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Sun, Mar 05, 2006 - Page 12 News List

Stogie connoisseurs make their annual pilgrimage to cigar heaven


Cigar roller Mariela Perdomo smokes a cigar whiles she prepares tobacco leaves at the Cohiba cigar manufacturing company in Havana on Wednesday.


Passion comes in many forms. For hundreds of visitors to Cuba this month, it's brown, rolled and good with brandy.

Cigar fanatics, deterred by neither money nor distance, travel across the world and pay thousands of dollars to experience the supreme stogie at its source. Those making the pilgrimage to Cuba for the annual Havana cigar festival say the smokes bring them pleasure, peace and, often, big bucks.

"This is my life," said Jimmy Ng, a Malaysian who left the travel business to become a cigar merchant some 10 years ago.

Ng, 46, spends most waking moments devoted to his new trade. He owns hundreds of books on cigars, and smokes from five to seven stogies a day.

At his La Casa Cubana in Singapore, he only sells Cuban cigars -- "I'm a purist," he says -- to a clientele that is 75 percent foreign, including officials and businessmen from Indonesia and Thailand.

Ng started smoking cigars when he was in his 20s, for "status" and to attract women. "But after five or six years, you get the right crowd, and you learn to really appreciate cigars from the brothers, the other aficionados," he said.

Ng meets with a group of 30 friends every month in Singapore for a cigar dinner.

"Even with the SARS outbreak, there we were, still puffing away. We believe cigars actually give you immunities," he laughed.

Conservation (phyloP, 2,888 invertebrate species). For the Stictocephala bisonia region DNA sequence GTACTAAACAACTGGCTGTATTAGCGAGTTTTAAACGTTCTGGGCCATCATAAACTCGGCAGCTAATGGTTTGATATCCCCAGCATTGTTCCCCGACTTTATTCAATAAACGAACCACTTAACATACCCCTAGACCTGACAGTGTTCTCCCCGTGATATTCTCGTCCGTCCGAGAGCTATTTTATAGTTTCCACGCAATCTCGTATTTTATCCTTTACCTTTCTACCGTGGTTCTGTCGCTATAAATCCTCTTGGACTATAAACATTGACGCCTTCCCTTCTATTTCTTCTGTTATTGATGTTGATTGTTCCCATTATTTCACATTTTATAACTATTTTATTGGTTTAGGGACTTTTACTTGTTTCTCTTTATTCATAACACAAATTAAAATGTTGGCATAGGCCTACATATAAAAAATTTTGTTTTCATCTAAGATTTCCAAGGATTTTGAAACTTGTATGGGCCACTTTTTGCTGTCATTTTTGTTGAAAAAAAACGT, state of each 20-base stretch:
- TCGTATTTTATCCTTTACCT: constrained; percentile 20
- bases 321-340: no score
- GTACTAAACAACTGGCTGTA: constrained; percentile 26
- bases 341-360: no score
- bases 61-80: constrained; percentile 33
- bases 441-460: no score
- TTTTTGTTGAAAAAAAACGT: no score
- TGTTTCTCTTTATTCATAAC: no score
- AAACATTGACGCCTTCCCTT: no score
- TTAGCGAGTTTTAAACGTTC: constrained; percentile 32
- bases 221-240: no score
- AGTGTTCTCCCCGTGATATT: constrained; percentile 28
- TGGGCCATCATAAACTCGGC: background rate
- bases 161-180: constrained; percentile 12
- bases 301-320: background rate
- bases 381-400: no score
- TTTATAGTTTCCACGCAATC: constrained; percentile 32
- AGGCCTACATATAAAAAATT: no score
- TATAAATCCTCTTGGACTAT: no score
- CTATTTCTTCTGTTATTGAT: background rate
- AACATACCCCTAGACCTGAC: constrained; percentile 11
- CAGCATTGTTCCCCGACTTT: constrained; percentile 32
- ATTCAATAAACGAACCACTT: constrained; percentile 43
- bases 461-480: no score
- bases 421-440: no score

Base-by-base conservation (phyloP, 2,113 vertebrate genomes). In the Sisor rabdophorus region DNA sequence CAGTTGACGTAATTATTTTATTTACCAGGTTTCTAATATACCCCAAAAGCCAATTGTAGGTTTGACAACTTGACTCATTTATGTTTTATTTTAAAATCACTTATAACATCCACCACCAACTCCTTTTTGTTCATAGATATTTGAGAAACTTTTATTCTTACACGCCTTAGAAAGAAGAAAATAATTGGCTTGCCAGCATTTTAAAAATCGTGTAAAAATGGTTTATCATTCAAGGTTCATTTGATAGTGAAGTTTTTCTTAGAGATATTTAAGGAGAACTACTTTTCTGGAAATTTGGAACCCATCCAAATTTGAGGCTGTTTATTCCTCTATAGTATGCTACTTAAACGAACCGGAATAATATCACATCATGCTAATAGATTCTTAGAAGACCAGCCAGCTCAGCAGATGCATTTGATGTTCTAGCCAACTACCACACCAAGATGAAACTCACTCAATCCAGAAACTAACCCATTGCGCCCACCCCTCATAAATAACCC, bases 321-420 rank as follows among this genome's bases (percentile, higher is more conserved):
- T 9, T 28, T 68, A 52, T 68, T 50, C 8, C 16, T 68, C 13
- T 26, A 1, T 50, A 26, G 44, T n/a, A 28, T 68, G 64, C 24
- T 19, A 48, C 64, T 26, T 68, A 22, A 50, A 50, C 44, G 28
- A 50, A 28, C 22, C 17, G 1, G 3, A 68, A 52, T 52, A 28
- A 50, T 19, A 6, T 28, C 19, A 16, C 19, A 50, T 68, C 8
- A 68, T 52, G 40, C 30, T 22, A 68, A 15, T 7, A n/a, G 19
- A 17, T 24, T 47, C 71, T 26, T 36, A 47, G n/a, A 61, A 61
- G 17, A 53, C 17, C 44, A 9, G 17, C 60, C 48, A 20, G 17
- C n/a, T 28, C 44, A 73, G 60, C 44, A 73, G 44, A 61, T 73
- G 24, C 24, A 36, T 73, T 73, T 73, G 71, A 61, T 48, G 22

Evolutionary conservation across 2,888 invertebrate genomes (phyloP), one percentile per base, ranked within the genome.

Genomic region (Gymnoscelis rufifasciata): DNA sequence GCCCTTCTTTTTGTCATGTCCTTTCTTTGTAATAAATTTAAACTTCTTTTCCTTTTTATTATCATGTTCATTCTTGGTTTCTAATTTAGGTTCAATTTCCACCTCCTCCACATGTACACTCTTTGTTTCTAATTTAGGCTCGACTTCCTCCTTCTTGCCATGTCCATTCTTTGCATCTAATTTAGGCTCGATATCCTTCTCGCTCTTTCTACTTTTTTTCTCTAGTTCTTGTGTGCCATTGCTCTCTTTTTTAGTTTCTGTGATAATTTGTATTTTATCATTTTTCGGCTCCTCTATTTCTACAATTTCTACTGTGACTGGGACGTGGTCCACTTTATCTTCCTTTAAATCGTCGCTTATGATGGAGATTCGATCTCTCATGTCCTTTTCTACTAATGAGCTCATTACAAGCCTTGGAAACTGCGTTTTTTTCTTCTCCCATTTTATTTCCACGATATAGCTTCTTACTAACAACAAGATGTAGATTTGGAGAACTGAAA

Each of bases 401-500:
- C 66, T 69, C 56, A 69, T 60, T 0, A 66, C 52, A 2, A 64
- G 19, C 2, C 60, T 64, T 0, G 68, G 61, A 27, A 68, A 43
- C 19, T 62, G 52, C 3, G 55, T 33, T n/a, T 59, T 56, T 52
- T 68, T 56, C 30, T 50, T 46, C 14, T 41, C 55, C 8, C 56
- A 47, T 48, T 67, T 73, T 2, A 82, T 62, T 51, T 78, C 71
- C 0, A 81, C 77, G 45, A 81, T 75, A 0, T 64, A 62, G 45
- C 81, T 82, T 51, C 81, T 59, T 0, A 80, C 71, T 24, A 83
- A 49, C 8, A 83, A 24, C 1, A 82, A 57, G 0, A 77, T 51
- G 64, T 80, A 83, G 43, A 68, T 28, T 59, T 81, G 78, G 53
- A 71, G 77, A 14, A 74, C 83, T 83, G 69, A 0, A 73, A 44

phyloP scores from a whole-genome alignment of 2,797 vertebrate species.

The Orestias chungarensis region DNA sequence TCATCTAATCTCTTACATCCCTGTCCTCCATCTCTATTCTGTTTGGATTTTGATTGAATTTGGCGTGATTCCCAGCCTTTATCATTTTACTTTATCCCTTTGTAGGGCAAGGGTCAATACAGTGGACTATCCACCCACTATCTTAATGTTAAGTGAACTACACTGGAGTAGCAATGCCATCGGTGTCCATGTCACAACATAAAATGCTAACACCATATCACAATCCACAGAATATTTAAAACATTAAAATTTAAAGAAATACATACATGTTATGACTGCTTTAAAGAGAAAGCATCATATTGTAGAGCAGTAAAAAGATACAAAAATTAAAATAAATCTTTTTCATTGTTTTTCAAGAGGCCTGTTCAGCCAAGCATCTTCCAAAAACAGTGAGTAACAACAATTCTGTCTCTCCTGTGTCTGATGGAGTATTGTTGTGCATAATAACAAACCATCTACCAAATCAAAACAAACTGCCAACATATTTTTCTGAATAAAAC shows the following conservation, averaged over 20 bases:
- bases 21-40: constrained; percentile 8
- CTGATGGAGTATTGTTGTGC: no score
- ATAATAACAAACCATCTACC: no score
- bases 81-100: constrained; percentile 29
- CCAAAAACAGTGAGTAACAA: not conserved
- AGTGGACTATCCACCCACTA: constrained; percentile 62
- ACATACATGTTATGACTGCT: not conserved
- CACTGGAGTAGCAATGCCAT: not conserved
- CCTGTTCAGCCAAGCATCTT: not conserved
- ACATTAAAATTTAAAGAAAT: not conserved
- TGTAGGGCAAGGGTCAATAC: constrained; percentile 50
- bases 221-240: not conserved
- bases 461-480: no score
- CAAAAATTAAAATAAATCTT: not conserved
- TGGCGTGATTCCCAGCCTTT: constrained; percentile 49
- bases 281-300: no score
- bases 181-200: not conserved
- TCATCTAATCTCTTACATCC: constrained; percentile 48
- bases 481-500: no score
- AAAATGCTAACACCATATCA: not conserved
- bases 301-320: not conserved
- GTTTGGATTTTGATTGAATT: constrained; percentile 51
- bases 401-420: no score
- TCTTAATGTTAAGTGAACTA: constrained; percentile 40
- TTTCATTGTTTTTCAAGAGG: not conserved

Extolling such virtues is common among fanatics. Frenchman Guillaume Boudin says cigars helped him quit smoking cigarettes. He considers it a form of meditation.

"I know if I'm going to smoke a cigar, I have to take time to do it properly," he said. "It really clears my mind, and lets me come up with ideas and answers to problems."

The afficionados in Havana scoff at those who throw down large sums of money for cigars but don't know how to smoke them.

"It should not be smoked like a cigarette, and it should not be smoked in a disco," Alvin Leung, a chef in Hong Kong, said.

"It's just like at a fine restaurant, you shouldn't eat something as if it were a hamburger, or drink a fine glass of wine as if it were Coke."

Leung said real connoisseurs need to come to Cuba to learn about the history of cigars.

"You really want to appreciate the effort that goes into making it," he said.

Participants get to visit cigar factories and plantations and network with distributors at trade fairs and seminars.

Multimillionaire businessmen and mysterious figures who decline to reveal their full names mingle with publishers, musicians and engineers.

The Cuban ballet and British actor Joseph Fiennes opened the festival on Monday, and some 850 people attended, including Cuban Parliament Speaker Ricardo Alarcon, Vice President Carlos Lages and several of Cuban President Fidel Castro's sons. Elaborate humidors signed by Castro were to be auctioned off for charity.

Cigars are one of Cuba's most important exports, worth about US$340 million annually.

Spain is Cuba's top customer. Europe in general buys up 66 percent of the island's cigar exports, followed by countries in the Americas -- not including the US -- and the Middle East, according to Habanos S.A., Cuba's cigar marketing firm.

Trade restrictions against Cuba prevent the island's cigars from legally entering the US market.

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